Transhumanist New Man

Transhumanism welcomes the creation of a literal new man by enhancements through cybernetics and other "human enhancements", and look to the singularity as that point in time when the new man arrives, his birthday if you will. Scholar Klaus Vondung argues that Transhumanism represents the final revolution.[24] Others have made similar observations.[25][26]

See also

References

  1. The Universal House of Justice. A New Race of Men and the meaning of "Tread Under". 2013-09-13. http://www.bahai-library.com/uhj_tread_race_men
  2. https://www.miscellanie.com/transcription/index.html
  3. https://bahai-library.com/afaqi_proofs_quran_bahaullah
  4. https://hurqalya.ucmerced.edu/node/4051
  5. Nwachuku, Anisa Khadem. Critiquing Economic Frameworks in Sustainable Development: Health Equity, Resource Management and Materialism. Diss. Columbia University, 2011 - Baha'u'llah cited page viii
  6. Page 74: Yazdani, Mina. Abdu'l-Bahá and the Iranian Constitutional Revolution: Embracing Principles while Disapproving Methodologies1." The Journal of Baha'i Studies 24.1/2 (2014) https://journal.bahaistudies.ca/online/article/view/160
  7. The Universal House of Justice. A New Race of Men and the meaning of "Tread Under". 2013-09-13. http://www.bahai-library.com/uhj_tread_race_men
  8. LIV - Baháʼuʼlláh, and Shoghi Effendi. Prayers and Meditations. Baháʼí Pub. Trust, 1987.
  9. https://reference.bahai.org/en/t/b/TU/tu-3.html
  10. https://reference.bahai.org/en/t/b/GWB/gwb-88.html
  11. Ian Kluge, "Nietzsche and the Baháʼí Writings: A First Look" in Lights of Irfan, volume 18, pages 351-424, 2017. Publisher: ‘Irfán Colloquia. http://irfancolloquia.org/130/kluge_nietzsche
  12. The Universal House of Justice. A New Race of Men and the meaning of "Tread Under". 2013-09-13. http://www.bahai-library.com/uhj_tread_race_men
  13. https://reference.bahai.org/en/t/ab/PUP/pup-24.html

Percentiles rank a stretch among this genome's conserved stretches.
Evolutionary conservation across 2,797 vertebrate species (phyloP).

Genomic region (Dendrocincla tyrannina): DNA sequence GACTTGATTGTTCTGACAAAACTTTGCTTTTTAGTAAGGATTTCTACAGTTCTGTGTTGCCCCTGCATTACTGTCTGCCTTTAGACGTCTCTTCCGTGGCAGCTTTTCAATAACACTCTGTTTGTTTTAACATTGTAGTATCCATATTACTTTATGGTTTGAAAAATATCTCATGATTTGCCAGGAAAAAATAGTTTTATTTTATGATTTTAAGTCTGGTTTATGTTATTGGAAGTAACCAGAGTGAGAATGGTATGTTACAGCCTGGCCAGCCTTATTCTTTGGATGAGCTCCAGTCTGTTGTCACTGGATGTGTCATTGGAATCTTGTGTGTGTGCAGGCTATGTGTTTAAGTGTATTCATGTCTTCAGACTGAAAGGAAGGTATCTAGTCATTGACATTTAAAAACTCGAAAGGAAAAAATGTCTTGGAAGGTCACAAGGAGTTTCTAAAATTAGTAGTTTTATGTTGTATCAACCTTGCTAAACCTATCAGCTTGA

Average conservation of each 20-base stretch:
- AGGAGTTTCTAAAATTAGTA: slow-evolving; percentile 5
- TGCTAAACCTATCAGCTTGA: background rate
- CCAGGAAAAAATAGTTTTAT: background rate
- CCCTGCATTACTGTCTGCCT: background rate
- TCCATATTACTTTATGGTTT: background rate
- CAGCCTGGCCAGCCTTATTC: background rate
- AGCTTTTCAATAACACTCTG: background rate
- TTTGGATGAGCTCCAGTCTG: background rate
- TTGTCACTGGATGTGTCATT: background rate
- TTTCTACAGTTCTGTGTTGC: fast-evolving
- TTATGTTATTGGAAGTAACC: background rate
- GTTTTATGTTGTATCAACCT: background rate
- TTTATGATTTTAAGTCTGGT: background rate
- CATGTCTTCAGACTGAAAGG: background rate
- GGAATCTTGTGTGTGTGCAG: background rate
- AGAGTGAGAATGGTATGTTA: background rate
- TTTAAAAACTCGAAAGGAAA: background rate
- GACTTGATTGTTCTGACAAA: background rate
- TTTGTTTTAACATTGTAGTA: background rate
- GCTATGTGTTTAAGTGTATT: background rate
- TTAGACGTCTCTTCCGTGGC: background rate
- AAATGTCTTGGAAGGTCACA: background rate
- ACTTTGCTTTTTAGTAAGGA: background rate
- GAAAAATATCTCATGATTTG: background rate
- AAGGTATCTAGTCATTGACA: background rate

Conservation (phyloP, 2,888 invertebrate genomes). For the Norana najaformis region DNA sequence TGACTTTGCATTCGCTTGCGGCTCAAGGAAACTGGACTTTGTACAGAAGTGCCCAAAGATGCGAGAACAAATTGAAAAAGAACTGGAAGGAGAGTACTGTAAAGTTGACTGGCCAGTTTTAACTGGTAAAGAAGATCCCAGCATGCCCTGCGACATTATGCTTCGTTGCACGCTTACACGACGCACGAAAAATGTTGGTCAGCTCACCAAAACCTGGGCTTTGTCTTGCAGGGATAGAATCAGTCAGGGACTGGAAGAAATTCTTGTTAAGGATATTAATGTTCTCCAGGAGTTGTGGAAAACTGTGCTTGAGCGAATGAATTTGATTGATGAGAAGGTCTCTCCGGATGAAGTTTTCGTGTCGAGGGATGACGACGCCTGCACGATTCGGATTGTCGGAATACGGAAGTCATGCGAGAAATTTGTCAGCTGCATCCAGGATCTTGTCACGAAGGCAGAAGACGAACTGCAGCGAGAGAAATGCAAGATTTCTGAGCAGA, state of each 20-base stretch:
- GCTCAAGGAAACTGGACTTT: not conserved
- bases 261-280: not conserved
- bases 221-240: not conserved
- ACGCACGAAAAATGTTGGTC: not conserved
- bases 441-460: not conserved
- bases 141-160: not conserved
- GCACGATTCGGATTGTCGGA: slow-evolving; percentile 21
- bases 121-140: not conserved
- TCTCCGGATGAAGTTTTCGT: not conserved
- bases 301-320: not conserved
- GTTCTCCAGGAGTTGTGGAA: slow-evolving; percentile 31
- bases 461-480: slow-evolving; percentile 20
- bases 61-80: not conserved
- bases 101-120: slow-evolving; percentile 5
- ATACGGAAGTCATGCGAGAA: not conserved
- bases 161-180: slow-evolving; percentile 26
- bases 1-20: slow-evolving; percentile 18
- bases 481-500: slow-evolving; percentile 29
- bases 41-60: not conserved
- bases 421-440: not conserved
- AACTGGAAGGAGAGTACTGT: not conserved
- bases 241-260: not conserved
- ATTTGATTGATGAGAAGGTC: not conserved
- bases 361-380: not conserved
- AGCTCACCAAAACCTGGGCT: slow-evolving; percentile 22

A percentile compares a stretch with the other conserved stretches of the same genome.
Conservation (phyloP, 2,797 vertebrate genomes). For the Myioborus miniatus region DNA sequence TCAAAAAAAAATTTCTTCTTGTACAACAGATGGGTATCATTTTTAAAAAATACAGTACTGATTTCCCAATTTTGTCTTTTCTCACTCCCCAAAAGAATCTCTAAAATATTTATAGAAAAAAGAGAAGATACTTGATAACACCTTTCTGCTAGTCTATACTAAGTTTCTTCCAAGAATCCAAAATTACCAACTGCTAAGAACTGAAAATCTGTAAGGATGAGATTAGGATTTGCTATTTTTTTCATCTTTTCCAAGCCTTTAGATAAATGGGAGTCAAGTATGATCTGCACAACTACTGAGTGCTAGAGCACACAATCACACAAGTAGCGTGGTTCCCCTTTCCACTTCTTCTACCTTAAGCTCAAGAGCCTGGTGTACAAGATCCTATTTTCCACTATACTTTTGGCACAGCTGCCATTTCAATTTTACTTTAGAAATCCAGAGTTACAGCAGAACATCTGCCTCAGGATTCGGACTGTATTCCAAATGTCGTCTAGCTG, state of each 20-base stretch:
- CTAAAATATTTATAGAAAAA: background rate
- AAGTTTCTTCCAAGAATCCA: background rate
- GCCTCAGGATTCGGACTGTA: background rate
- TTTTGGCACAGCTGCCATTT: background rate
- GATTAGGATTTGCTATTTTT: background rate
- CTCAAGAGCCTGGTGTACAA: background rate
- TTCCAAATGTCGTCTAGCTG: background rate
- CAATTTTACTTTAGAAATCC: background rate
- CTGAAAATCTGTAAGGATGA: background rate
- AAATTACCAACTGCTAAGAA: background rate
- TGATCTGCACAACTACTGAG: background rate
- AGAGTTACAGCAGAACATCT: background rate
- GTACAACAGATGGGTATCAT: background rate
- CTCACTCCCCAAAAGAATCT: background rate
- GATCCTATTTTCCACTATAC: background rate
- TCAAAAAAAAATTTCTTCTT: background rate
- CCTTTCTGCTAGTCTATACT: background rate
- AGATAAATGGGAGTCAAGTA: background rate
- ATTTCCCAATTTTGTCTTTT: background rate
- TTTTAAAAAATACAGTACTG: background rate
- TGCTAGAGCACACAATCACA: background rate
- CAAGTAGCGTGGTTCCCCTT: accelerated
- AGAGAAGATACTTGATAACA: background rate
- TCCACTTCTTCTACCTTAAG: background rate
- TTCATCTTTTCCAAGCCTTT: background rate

14. https://reference.bahai.org/en/t/ab/PT/pt-46.html
  15. ‘Abdu’l-Bahá. Selections from the Writings of ‘Abdu’l‑Bahá. http://www.bahai.org/r/517008437
  16. Huddleston, John (1987). "Just System of Government: The Third Dimension to World Peace". The Bahá'í Faith and Marxism. https://bahai-library.com/huddleston_just_system_government. 
  17. Ian Kluge, "Nietzsche and the Baháʼí Writings: A First Look" in Lights of Irfan, volume 18, pages 351-424, 2017. Publisher: ‘Irfán Colloquia. http://irfancolloquia.org/130/kluge_nietzsche
  18. Gregory Claeys. The Cambridge Companion to Utopian Literature. Cambridge, England, UK: Cambridge University Press, 2010. Pp. 11-12.
  19. Gregory Claeys. The Cambridge Companion to Utopian Literature. Cambridge, England, UK: Cambridge University Press, 2010. Pp. 14.
  20. Guevara, Che. "Socialism and man in Cuba". http://www.marxists.org/archive/guevara/1965/03/man-socialism.htm. 
  21. Cyprian Blamires. World Fascism: a historical encyclopedia, Volume 1. Santa Barbara, California, USA: ABC-CLIO, 2006. Pp. 466, 506.
  22. "Political Soldiers and the New Man - part one". 26 April 2010. https://cst.org.uk/news/blog/2010/04/26/political-soldiers-and-the-new-man-part-one. 
  23. "Political Soldiers and the New Man - part two". 27 April 2010. https://cst.org.uk/news/blog/2010/04/27/political-soldiers-and-the-new-man-part-two. 
  24. Caringella, Paul; Cristaudo, Wayne; Hughes, Glenn (21 February 2013). Revolutions: Finished and Unfinished, From Primal to Final. Cambridge Scholars Publishing. ISBN 9781443846769. https://books.google.com/books?id=dsIwBwAAQBAJ&pg=PA364. 
  25. Saage, Richard (1 December 2013). "New man in utopian and transhumanist perspective". European Journal of Futures Research 1 (1): 14. doi:10.1007/s40309-013-0014-5. 
  26. Knowing New Biotechnologies: Social Aspects of Technological Convergence, p. 77-91